The Choking Game

November 15, 2007

Why are kids engaged in the choking “game?”

It’s natural for teenagers to want to court danger; it’s how they get ready to move from childhood to adulthood. Even just a hundred years ago, there would have been opportunities for 15-year-olds to prove they were adults by killing a wild animal or doing tricks off a horse or going west. Today’s kids have very limited choices: they can drive too fast, do drugs and alcohol, or, more recently, participate in the choking game. Whether they do it to one another or alone, it’s a really dangerous activity, and hardly a game. Any time you deprive your brain of oxygen, it starts to die, and can result in a stroke, seizure, or even death. Recent statistics show nearly a 1,000 deaths a year from this deadly “game.”

So why do kids do it? Is there something addictive about the game?

Yes. It produces both euphoric and erotic feelings. And when you’re unconscious, you can’t protect yourself from abusive behavior; that’s what happened to this poor girl. The message she mistakenly sent to her boyfriend and his friends was that she didn’t respect her own body, so why should they?

What can parents do?

Since our brains develop last, well after our bodies, teens often don’t have the mental capacity to appreciate danger, so parents need to point out it out, even to their strapping 6-foot sixteen year olds. Just as you would warn your children about the dangers of driving too fast or drinking and driving, you will also want to warn them about the dangers of this crazy practice. And watch out for warning signs: bloodshot eyes, marks on the neck, headaches, or ropes or cords in unusual places.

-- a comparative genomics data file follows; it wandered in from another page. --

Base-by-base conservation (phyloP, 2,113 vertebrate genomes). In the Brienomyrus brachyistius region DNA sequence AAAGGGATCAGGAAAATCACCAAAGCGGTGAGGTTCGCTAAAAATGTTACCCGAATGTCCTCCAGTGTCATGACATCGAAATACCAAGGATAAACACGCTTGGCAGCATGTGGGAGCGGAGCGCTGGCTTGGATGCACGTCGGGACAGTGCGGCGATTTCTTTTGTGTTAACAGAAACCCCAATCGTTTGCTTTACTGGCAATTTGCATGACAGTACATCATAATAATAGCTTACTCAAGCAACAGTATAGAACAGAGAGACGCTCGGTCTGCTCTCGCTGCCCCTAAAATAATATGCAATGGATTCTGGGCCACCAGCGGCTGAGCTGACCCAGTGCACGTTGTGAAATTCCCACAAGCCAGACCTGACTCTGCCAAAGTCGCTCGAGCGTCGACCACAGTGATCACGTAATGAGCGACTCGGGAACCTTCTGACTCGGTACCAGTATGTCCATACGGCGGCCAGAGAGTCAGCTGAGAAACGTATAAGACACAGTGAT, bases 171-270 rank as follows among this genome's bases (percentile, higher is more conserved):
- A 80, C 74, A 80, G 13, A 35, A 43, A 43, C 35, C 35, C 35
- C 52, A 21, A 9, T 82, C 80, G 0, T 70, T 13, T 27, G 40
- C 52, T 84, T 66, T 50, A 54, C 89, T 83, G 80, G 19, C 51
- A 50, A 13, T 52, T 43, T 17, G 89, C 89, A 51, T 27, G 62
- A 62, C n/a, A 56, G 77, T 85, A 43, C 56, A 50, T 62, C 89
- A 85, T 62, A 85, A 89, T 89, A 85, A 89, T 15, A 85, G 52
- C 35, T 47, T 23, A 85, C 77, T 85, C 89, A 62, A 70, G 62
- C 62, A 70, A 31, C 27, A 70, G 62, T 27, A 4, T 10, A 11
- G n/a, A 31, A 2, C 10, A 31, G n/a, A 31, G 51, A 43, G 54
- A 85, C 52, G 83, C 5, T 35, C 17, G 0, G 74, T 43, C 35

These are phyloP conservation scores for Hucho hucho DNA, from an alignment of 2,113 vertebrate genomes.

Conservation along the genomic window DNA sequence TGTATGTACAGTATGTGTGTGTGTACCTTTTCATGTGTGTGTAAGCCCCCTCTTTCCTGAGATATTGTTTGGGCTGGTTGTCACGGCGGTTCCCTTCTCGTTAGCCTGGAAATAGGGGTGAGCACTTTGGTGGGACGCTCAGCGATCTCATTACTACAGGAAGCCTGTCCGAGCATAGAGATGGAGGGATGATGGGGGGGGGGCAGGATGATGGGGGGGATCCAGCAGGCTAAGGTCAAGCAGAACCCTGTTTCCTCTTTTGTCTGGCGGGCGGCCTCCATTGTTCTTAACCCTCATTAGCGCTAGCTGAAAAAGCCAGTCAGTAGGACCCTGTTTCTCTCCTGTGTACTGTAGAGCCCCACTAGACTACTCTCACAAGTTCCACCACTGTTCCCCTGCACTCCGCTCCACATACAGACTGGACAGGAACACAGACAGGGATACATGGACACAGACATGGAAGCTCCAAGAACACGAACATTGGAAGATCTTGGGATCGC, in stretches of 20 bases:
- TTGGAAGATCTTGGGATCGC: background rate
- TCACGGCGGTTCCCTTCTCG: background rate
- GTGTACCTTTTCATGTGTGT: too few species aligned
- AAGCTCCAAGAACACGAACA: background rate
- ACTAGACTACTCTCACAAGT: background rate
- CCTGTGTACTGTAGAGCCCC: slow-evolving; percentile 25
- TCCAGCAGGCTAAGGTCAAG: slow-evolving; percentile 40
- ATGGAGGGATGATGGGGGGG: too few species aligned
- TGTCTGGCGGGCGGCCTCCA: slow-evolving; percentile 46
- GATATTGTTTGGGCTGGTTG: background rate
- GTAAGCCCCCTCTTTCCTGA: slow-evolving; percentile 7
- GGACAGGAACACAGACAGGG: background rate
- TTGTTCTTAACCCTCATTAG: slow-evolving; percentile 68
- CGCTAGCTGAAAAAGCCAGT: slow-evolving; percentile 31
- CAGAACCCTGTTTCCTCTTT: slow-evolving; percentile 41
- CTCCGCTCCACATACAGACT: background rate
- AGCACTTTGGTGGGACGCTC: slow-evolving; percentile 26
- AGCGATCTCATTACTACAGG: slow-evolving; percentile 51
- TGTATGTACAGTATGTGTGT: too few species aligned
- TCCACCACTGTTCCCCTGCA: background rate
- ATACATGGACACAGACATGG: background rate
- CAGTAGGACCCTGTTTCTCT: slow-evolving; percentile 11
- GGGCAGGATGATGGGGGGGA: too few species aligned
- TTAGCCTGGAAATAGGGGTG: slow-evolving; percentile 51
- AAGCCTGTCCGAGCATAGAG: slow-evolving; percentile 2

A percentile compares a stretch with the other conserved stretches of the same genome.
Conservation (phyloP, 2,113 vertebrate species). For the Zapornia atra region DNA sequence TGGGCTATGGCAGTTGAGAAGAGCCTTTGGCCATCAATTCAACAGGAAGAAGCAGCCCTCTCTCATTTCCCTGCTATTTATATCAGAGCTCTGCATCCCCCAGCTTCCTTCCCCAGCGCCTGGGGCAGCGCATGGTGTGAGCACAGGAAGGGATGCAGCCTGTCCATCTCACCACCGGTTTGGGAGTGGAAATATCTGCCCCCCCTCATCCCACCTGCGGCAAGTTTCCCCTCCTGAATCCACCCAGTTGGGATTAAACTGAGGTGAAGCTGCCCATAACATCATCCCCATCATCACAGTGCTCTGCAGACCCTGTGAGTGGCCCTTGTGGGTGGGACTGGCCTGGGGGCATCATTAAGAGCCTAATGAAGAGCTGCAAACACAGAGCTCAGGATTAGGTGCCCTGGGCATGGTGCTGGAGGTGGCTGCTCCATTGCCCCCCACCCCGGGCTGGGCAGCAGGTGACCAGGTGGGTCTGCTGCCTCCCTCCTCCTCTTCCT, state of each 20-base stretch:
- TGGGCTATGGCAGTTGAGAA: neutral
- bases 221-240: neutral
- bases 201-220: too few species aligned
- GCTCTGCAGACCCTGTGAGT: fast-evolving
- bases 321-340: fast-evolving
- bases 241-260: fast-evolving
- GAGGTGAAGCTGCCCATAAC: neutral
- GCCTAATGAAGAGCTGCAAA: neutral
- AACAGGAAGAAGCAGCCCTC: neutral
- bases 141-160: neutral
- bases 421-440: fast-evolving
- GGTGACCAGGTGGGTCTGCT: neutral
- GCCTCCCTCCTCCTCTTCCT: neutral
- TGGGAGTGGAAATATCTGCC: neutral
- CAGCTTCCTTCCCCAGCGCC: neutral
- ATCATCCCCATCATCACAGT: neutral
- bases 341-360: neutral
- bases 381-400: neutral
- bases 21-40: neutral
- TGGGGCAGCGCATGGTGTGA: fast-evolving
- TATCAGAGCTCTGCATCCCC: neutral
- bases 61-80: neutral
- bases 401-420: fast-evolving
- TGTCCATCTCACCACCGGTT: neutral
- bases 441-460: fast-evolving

Knowledge and safety go hand in hand.


Dying To Be Beautiful

An autopsy is scheduled today on Donda West, 58, mother and manager of hip-hop star Kanye West. She had cosmetic surgery on Friday, evidently breast and stomach reduction surgery. It was an 8-hour affair, and she went home afterwards instead of to a surgery center. She stopped breathing on Saturday and was rushed to a hospital in LA, where she died.

At least one physician, Dr. Aboolian, told the media that when she requested surgery by him some months ago, he declined because she had a pre-existing medical condition and didn’t have a doctor’s release for it.

Dr. Jan Adams, a well-known Beverly Hills plastic surgeon, whose surgery center sits above a Kinko’s and Quizno’s in LA, performed the surgery. He told TMZ that he “had done nothing wrong” and that Donda had likely died from a heart attack, pulmonary embolism, or from massive vomiting post op.

Last night on Larry King, TMZ (a celebrity gossip and news TV show and website) reported that research on Dr. Adams revealed he is not board certified and that he has several DUIs, malpractice suits, and unpaid judgments against him. An ex-girlfriend of Dr. Adams claimed alcohol brings out the “Jekyll and Hyde” in him; she was granted a restraining order against him.

Why would a beautiful, intelligent, and successful woman like Donda, who had everything to live for, risk everything? Because our society tells women that they can’t compete or be respected unless they don’t look a day over 49 or wear more than a size 10. The pressure for a woman like Donda, who was in the limelight, is intense.

What can we learn from this tragic story?